The classic deadlift is weightlifting at its best. A simple, effective move that should have a spot in the workout line-up of anyone who has a weights routine. The exercise strengthens muscles throughout your posterior chain – all the muscles that run down the back of your body from your neck to your heels.
That focus on the back of your body makes the deadlift especially important because, in all aspects of life, people have a natural tendency to ignore what they cannot see. When it comes to your muscles that tendency often results in people spending hours in the gym beefing up their pecs and biceps while ignoring their back muscles and triceps. And when you shift to the lower body, this tendency leads to people forgetting all about their hamstrings – which, as you’ve probably already guessed, is a big mistake. The hamstrings are vital for impressive leaping, and rapid acceleration and deceleration, not to mention the fact that you won’t be able rack up a respectable barbell squat without strong hammies.
Fortunately you can address any such by adding the Romanian deadlift to your workouts. This variation on the standard deadlift places even more focus on the hamstrings than the original exercise, building their flexibility, strength and power.
The Romanian deadlift is also a move you can do anywhere, because you don’t need to use very heavy weights for it to be effective. While using the gym’s barbell is the simplest way to do the Romanian deadlift, you can swap out free weights for anything heavy if working out at home. Not having to lift huge weights is not only convenient, but also means there’s less risk of putting your back under undue pressure, which can be a problem with the standard deadlift.
Read on for advice on how to perform the Romanian deadlift with perfect form, plus a few key variations to add to your routine once you’ve mastered the basic movement pattern.
How To Do The Romanian Deadlift
To start the move, stand with the bar or weight in your hands as opposed to the floor. Slowly lower the weight with a slight bend in your knees, bending at the hips and keeping your back straight. Lower until you feel a slight stretch in your hamstrings – usually when the weight has just passed your knees – then drive your hips forwards and use your hamstrings to power back up to stand.
One common mistake is failing to maintain the position of your lower back throughout the movement. Don’t feel like you need to bend all the way over just to make the weight touch the ground. Remember it is meant to be working your hamstrings primarily, not your lower back.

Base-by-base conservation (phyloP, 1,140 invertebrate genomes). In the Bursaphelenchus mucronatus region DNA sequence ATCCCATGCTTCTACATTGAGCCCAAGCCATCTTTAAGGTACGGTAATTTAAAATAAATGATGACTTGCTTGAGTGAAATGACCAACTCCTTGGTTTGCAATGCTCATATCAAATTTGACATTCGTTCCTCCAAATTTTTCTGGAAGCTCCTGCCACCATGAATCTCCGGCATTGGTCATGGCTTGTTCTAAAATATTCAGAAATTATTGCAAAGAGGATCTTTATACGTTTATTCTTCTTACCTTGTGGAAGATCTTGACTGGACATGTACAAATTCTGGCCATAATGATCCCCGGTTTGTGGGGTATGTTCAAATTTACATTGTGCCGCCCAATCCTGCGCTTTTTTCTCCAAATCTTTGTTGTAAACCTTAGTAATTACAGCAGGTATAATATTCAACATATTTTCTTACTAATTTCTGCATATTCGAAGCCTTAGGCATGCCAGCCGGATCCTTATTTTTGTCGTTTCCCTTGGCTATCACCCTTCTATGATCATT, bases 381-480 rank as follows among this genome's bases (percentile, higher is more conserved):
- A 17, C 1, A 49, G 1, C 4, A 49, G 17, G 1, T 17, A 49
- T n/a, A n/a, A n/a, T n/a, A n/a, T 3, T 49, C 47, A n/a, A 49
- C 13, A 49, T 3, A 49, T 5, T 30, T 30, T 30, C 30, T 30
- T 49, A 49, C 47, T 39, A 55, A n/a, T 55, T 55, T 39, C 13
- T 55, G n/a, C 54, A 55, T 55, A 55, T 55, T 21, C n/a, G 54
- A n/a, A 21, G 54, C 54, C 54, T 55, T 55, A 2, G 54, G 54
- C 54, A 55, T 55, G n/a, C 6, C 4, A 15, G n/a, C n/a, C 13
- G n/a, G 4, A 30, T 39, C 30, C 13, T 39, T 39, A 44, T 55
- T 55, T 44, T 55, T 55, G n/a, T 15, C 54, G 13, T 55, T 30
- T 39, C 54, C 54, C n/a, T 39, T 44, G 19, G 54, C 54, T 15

If you’re adding the Romanian deadlift to your workout programme it’s best to start splitting your leg workout across two different session (that’s right, two leg days!). Do quad-intensive exercises on one of the days and focus on hamstring and glute exercises on the other. Avoid doing them on consecutive days otherwise you’ll put excessive stress on the stabilisers that help with lower-body movements.
Romanian Deadlift Variations
One-leg Romanian deadlift
Grasping the bar with hands shoulder-width apart, stand one leg and lean forward with a slight bend in the knee. Keeping your back straight at all times, lower with a slow and controlled motion until you feel the stretch in your standing leg’s hamstring, then return to the start. You can also perform this movement with kettlebells of equal weight in each hand, which makes it easier to retract the shoulder blades.
Dumbbell split-leg Romanian deadlift
In this variation, you’ll focus on a single leg as with the one-legged version, but instead of elevating your rear leg, keep the ball of your rear foot on the floor. Holding a dumbbell in each hand, keeping your back straight and core tight, lower with a controlled motion until you feel a stretch in the hamstring of the front leg, then return to the start.
Stiff-leg Romanian deadlift
This is the ultimate test of hamstring and core strength. Whereas other variations allow a slight bend in the knees, the stiff-leg deadlift requires you to take a straight-leg stance with no bend. It may feel a little difficult to perform at first, but this leg position places the greatest emphasis on hamstring development. Just be mindful of keeping your back straight.
Additional reporting by Scott Blake (@Scott_Blakey)